Soldered copper roof - how much solder?


I know, I know, I'm breaking some sort of tradition here by posting a question
with actual metalworking content... but diligent Googling has failed to
produce an answer to this question.
I need to repair a flat metal roof over a bay window. Replace it, actually.
Original construction used galvanized steel, 55 years ago. The steel has
rusted through, as I discovered to my dismay last week when water began
dripping into the house. Temporarily, the leaks are patched with tar. When the
weather warms up, and I can depend on a few consecutive warm dry days, I
intend to rip the whole flat roof out, replace the water-damaged wood decking
and framing, and roof it with copper as it should have been done in 1955. Pics
will be posted when the project is finished.
So, finally, I get to my question: I figure I'm going to have about 50 feet of
seams to solder. How many pounds of solder should I plan on needing to do the
job?
Reply to
Doug Miller
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Maybe someone who=92s in that business could give you a quick answer:
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left to my own devices, I'd probably just experment on a small sample and then estimate what I needed. You'll probably spend much more on the copper.
Reply to
Denis G.
A lot of the answer will involve how nice a joint you start with, how much solder you need to gob on. If all the joints are folded lap seams that are hammered flat and you are just sealing the seam, you could do the whole thing with a pound of solder. If the fit up is lousy, you could use a lot more. For the usual things I run into on these sorts of jobs I think I'd start with about pound for 20 feet.
Doug Miller wrote:
Reply to
RoyJ
Doug sez: "So, finally, I get to my question: I figure I'm going to have about 50 feet of seams to solder. How many pounds of solder should I plan on needing to do the job?"
The better question would relate to heat, fux and cleanliness. If proerly pepared, surprisingly little solder is required.
Bob Swinney
I know, I know, I'm breaking some sort of tradition here by posting a question with actual metalworking content... but diligent Googling has failed to produce an answer to this question.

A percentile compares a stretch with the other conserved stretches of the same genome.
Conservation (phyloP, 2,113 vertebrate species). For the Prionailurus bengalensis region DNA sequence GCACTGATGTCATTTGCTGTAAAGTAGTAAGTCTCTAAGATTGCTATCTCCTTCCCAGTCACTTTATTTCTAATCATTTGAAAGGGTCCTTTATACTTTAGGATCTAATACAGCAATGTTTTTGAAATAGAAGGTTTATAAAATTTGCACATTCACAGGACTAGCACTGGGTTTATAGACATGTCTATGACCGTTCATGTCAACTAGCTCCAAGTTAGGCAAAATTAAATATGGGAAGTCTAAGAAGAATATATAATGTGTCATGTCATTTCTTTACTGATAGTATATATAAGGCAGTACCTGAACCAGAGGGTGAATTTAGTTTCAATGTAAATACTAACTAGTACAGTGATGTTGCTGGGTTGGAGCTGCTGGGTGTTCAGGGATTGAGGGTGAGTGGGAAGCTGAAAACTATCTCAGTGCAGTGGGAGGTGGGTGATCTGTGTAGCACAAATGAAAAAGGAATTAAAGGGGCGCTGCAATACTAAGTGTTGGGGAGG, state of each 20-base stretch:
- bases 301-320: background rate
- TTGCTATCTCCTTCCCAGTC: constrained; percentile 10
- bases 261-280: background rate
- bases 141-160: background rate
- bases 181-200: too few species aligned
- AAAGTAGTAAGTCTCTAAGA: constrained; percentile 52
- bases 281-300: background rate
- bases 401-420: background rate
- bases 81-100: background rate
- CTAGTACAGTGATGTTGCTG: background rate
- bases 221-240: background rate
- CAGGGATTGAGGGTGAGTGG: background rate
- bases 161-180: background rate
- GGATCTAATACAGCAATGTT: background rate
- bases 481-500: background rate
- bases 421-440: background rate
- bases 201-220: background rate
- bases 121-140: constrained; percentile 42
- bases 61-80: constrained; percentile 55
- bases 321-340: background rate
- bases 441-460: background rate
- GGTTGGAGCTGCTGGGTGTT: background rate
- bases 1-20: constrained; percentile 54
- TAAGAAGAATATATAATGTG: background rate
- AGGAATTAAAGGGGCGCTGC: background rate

I need to repair a flat metal roof over a bay window. Replace it, actually. Original construction used galvanized steel, 55 years ago. The steel has rusted through, as I discovered to my dismay last week when water began dripping into the house. Temporarily, the leaks are patched with tar. When the weather warms up, and I can depend on a few consecutive warm dry days, I intend to rip the whole flat roof out, replace the water-damaged wood decking and framing, and roof it with copper as it should have been done in 1955. Pics will be posted when the project is finished.
Reply to
Robert Swinney
On Thu, 25 Feb 2010 10:22:32 -0600, the infamous "Robert Swinney" scrawled the following:
pepared, surprisingly
Don't forget flatness/closeness of the joint. Flat, close plates meld with much less solder than gapers do. Angle comes into play on a roof, too. How much will roll off with 3 degrees too much heat?
I wish he were closer. I'd love to help with that job just for the experience with copper.
-- "Politics is the art of looking for trouble, finding it whether it exists or not, diagnosing it incorrectly, and applying the wrong remedy." -- Ernest Benn
Reply to
Larry Jaques
pepared, surprisingly
So where are ya, Larry? I'd love to have some help...
I'm in Indianapolis.
Reply to
Doug Miller
Strap sez:
"Don't forget flatness/closeness of the joint. Flat, close plates meld with much less solder than gapers do. Angle comes into play on a roof, to. How much will roll off with 3 degrees too much heat?"
All are included under "proper preparation", Bob Swinney
On Thu, 25 Feb 2010 10:22:32 -0600, the infamous "Robert Swinney" scrawled the following:
pepared, surprisingly
I wish he were closer. I'd love to help with that job just for the experience with copper.
-- "Politics is the art of looking for trouble, finding it whether it exists or not, diagnosing it incorrectly, and applying the wrong remedy." -- Ernest Benn
Reply to
Robert Swinney
I don't know the solder answer. But, as a former (you never really lose it) volunteer fire fighter, be sure to have a hose at hand in case something gets lit up.
As a WAG, I'd start with two pounds on hand.
Reply to
Stormin Mormon

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